Through the Vancouver Canucks first 26 games of the season, it is easy to say Elias Pettersson has been their M.V.P. The 24-year-old center not only leads the team in points but has become one of the elite two-way players in the NHL. If he continues this pace, he will not only become the sixth Canuck to hit 100 points in a season; he could be up for some year-end awards, including the Selke Trophy.
Throughout the early part of the season, one thing has become clear, Pettersson makes his linemates better. Whether it is Ilya Mikheyev, Andrei Kuzmenko or Brock Boeser, all these players have seen a drastic increase in expected goals for percentage (xGF%) when playing alongside him at even strength. Here is a look at the numbers for the five wingers he has played the most with at even strength:
|Player||xGF% with Pettersson||xGF% without Pettersson|
Whether it is shots on goal, Corsi, high-danger chances for percentage (HDCF%), goals for percentage (GF%) or xGF%, Pettersson has shown on a consistent basis he makes his teammates better. What might be the most impressive part, however, is that he has shown an ability to improve the play of multiple linemates. It doesn’t seem to matter who coach Bruce Boudreau puts beside him; he has shown an ability to generate offence regardless of who is on his wing, for the most part, this season.
Pettersson Even Strength Play
Since his arrival to Vancouver, everyone has known how dangerous Pettersson is on the power play, but it’s his even-strength play this season that is grabbing headlines. Through the first 26 games of the 2022-23 campaign, he has 12 goals and 22 points at even strength. His 12 goals have him tied for second in the NHL behind Jason Robertson, and his 22 points have him tied for sixth, which is only six points behind Sidney Crosby for the league lead. He also has an Individual Point Percentage (IPP) of 81.48%, which is better than players like Leon Draisaitl, Matthew Tkachuk, Jack Hughes and Jack Eichel. In short, when he is on the ice, not only does the offence run through him, he is one of the most dangerous players with the puck on his stick in the entire league.
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As for his defensive play, Pettersson leads all forwards with 25 blocked shots and has more than both Oliver Ekman-Larsson and Quinn Hughes. He also leads the team in takeaways with 21, with the next highest Canucks being Bo Horvat with 13. Lastly, he is one of just two Vancouver players, Kuzmenko being the other, whose analytics are all above 50% (Corsi, Fenwick, SF%, GF%, xGF%, Scoring Chances for % (SCF%), HDCF%). His even-strength play has improved leaps and bounds compared to his previous four seasons and is one of the reasons Vancouver has stayed in the playoff chase despite their multitudes of problems to start the campaign.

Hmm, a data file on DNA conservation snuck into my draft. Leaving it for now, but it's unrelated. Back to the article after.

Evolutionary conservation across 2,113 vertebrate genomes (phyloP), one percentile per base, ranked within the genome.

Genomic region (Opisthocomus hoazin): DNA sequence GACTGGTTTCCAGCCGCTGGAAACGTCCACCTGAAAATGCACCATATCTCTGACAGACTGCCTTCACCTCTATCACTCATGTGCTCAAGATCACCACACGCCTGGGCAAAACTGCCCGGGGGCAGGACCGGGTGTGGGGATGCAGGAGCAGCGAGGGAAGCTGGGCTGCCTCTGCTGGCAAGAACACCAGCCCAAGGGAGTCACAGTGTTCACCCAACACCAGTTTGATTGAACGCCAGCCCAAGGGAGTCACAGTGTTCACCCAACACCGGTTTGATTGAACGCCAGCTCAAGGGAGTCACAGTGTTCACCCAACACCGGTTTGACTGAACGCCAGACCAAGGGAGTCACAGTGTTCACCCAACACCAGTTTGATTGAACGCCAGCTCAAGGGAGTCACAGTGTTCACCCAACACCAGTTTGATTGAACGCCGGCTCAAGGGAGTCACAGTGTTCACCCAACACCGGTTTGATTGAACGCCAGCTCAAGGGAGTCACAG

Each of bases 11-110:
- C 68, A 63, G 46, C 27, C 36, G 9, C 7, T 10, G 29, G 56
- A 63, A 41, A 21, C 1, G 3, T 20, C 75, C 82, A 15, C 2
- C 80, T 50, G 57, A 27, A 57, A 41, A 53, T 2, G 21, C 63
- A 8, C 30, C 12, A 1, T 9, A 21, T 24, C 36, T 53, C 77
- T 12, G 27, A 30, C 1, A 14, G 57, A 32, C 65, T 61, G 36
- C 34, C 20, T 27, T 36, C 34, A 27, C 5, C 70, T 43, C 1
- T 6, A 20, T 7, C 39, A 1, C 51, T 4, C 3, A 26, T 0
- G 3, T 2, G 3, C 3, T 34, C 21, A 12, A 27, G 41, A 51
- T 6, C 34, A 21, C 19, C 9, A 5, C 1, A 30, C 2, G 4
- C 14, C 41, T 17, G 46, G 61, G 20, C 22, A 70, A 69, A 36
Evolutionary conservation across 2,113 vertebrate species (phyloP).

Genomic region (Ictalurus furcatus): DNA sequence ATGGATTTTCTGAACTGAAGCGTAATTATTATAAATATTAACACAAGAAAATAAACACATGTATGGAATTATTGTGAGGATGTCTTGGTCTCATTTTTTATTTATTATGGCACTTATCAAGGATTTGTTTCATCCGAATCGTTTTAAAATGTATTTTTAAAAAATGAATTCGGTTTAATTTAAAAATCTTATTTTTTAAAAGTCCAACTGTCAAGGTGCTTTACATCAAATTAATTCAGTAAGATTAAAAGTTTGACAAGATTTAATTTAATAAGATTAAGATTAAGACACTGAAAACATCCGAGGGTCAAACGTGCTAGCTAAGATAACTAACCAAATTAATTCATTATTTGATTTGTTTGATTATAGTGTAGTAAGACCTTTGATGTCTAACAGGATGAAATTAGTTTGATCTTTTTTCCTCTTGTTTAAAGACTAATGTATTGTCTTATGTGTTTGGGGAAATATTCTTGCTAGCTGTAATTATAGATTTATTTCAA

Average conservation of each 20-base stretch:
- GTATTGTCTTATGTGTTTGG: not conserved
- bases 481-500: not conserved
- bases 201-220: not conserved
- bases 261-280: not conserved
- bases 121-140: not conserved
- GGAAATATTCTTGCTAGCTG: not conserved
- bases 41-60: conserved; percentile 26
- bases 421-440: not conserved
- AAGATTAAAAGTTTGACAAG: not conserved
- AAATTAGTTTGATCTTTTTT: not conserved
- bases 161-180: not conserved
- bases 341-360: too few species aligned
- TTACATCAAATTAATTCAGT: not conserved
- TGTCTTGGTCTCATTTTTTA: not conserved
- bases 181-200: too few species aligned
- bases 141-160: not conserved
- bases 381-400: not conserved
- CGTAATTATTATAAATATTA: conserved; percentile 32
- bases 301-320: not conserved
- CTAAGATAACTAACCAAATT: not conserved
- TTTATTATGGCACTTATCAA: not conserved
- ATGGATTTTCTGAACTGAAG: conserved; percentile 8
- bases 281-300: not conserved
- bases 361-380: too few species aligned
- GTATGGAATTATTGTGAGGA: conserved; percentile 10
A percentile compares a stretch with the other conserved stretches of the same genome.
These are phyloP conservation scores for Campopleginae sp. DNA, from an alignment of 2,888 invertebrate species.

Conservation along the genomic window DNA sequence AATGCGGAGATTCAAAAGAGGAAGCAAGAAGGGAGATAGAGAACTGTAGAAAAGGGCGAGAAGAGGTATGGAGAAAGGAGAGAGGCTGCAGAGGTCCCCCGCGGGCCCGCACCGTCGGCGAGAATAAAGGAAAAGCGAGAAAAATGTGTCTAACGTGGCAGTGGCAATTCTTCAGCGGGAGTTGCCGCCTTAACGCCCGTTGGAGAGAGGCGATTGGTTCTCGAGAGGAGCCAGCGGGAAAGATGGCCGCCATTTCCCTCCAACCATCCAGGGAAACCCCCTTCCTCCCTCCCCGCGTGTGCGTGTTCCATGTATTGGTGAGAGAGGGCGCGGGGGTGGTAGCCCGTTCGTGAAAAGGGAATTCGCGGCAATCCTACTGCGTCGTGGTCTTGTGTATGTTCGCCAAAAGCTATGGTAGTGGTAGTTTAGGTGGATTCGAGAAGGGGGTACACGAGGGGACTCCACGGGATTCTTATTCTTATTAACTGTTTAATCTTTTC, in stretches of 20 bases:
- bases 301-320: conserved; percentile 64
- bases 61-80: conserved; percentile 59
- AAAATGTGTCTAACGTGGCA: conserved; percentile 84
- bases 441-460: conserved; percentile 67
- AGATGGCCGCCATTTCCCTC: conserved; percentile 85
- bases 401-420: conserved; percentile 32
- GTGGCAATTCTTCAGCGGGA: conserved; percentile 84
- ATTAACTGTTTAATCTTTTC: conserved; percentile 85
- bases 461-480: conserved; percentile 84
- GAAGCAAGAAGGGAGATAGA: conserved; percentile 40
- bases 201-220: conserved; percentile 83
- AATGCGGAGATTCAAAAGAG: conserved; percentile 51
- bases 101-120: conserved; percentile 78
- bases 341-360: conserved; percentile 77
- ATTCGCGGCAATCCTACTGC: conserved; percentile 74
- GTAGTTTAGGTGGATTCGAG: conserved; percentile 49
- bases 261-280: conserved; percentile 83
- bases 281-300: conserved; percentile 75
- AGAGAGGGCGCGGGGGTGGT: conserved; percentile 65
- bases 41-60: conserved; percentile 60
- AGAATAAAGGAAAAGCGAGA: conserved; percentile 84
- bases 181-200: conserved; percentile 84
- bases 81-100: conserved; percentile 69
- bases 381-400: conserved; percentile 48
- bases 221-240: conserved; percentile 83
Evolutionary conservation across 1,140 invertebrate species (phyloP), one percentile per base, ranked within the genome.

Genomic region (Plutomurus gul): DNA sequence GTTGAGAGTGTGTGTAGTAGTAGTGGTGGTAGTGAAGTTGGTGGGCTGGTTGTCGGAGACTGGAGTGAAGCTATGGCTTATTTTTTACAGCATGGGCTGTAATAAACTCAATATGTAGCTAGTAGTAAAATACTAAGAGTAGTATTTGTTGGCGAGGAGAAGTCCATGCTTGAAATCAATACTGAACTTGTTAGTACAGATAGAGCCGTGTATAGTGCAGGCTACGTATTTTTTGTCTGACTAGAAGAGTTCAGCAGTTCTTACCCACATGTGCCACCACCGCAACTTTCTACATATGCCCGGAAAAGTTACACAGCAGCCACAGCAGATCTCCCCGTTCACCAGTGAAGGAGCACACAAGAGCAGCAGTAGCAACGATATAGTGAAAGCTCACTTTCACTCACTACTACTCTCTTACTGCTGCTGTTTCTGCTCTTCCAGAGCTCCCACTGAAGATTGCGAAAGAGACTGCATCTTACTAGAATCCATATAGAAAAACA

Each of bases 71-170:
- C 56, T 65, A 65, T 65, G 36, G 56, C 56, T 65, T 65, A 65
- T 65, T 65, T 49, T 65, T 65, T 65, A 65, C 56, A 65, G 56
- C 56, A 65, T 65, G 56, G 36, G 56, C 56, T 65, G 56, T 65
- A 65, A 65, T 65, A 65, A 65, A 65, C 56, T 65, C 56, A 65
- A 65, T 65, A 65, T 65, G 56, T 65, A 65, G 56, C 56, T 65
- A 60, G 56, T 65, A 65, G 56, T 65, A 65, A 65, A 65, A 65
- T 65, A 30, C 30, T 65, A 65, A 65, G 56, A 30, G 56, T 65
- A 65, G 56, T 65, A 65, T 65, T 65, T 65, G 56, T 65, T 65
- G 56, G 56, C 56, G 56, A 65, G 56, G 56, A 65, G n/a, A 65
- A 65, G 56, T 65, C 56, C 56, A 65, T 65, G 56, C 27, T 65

Room for Improvement
Pettersson is not a perfect player, and there are two areas he needs to improve on this season. The first is on the power play. While his nine points are decent, all have been assists, with six of them being secondary assists. He is also passing up too many one-timers from his spot in the right faceoff circle. While he isn’t getting much puck luck, having not scored on any of his 18 shots on goal, he needs to be less hesitant as he has one of the most dangerous one-timers in the league.
The other area that needs improvement is in the faceoff dot. He has taken 298 faceoffs this season and has only won 129 or 43.3% of them. He has particularly struggled in neutral zone faceoffs, winning just 37% of his 108 draws. There have already been examples of Pettersson’s struggles in the faceoff dot hurting the Canucks as a lost faceoff led to the 5-5 goal versus the Montreal Canadiens on Dec. 6, 2022. If he can become more consistent in the faceoff dot, it will go a long way in not only helping Vancouver, but establishing himself as one of the best all-around players in the NHL.
Pettersson With Superstar Start to Season
Based on the early returns this season, it is safe to say that Pettersson is playing like a superstar. While there are areas that need improvement, he is showing that not only can he be a number one center in the league, but a player worthy of award consideration. He is already in the top 30 for scoring in Canucks history, and based on his performance so far should find himself in the top 25 by the end of the season.
All statistics provided by Natural Stat Trick
Adam is excited to be joining The Hockey Writers as part of the Seattle Kraken and Vancouver Canucks team. His work can also be found at area51sportsnet.com where he covers the Vancouver Giants of the Western Hockey League.